In yesterday’s column, a reader asked why a friend had undergone both bypass surgery and an angioplasty to restore blood flow to the heart. The reader had thought that a person had either one or the other, but not both. I replied that this has been the case until recently: When one or more blocked arteries were discovered, cardiologists and cardiac surgeons had traditionally decided whether to do one procedure or the other.
However, a new hybrid approach is gaining favor. It makes sense only for some patients — and it sounds as if the reader’s friend is one of those patients. In yesterday’s column, I explained both angioplasty with stenting and coronary artery bypass graft (CABG) surgery.
With that groundwork, let me explain the thinking behind the new hybrid approach:
- Angioplasty cannot reach and open all blockages of the heart’s arteries. For example, it can’t open blockages that extend a long distance in the artery or that are located at a fork of the artery. Significant blockages that can’t be opened by angioplasty need bypass surgery.
- However, when arteries can be opened by an angioplasty using the latest types of stents (called drug-eluting stents), the long-term results are very good. And angioplasty is far easier to endure than CABG: It doesn’t require general anesthesia, causes fewer complications and has a shorter recovery time.
- Traditionally, in people with multiple blocked arteries, if CABG had to be done for one artery, the surgeons often performed bypass surgery on the other blocked arteries as well, while the chest was opened. Yet performing surgery on arteries that could be opened just as well by angioplasty prolonged the time of surgery, and the potential for complications from surgery and anesthesia.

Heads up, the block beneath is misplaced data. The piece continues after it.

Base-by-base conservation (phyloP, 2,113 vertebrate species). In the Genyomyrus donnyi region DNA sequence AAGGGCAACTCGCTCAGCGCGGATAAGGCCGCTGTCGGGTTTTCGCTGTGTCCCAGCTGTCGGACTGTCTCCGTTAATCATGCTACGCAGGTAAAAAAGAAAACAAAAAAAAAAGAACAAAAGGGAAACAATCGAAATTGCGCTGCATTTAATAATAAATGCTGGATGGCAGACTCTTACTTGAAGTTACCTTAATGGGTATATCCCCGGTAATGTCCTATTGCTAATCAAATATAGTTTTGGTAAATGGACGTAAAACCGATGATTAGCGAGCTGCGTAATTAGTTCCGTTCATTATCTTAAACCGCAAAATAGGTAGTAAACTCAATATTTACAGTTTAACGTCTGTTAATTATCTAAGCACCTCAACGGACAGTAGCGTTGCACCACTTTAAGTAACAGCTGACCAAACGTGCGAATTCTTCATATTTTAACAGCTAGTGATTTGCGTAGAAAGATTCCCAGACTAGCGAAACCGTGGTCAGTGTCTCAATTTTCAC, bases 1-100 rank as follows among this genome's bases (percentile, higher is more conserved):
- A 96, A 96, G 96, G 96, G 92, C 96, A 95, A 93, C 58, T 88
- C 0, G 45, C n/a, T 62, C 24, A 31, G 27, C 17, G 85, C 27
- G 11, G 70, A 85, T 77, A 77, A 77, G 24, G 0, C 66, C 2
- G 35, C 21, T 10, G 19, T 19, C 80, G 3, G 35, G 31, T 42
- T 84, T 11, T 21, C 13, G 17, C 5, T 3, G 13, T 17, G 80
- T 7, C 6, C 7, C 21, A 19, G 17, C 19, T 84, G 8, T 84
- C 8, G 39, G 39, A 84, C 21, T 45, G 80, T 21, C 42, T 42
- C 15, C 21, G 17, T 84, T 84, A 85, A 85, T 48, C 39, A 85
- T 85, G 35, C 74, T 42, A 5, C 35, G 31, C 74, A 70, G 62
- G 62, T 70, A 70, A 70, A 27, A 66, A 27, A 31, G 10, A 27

The new hybrid procedure seeks to achieve the best of both angioplasty and surgery:
- It uses surgery when a blockage occurs in the biggest artery that supplies blood to the heart, the left anterior descending (LAD) artery.
- The surgery on that artery is minimally invasive. It requires only a small incision in the chest (not cutting through the breastbone). The heart is left beating; no heart-lung machine (with its potential complications) is needed.
- The artery used for the bypass is an artery in the chest called the left internal mammary artery (LIMA). This restores blood flow to the LAD for many years, longer than when veins are used or when angioplasty opens the LAD blockage.
- The other blocked arteries are then opened via angioplasty, either immediately following the bypass or within the next day or two. (I’ve put an illustration of the hybrid procedure below.)
The new hybrid approach has not been proven to be superior in any way to traditional CABG. However, several good studies have found that it is not inferior. And since it involves less surgery and allows a faster recovery, this may make it preferable.
In hybrid heart surgery, the blocked or narrowed left anterior descending artery is bypassed with the nearby left mammary artery, while another blocked artery (in this case, the right coronary artery) is opened with angioplasty plus a stent.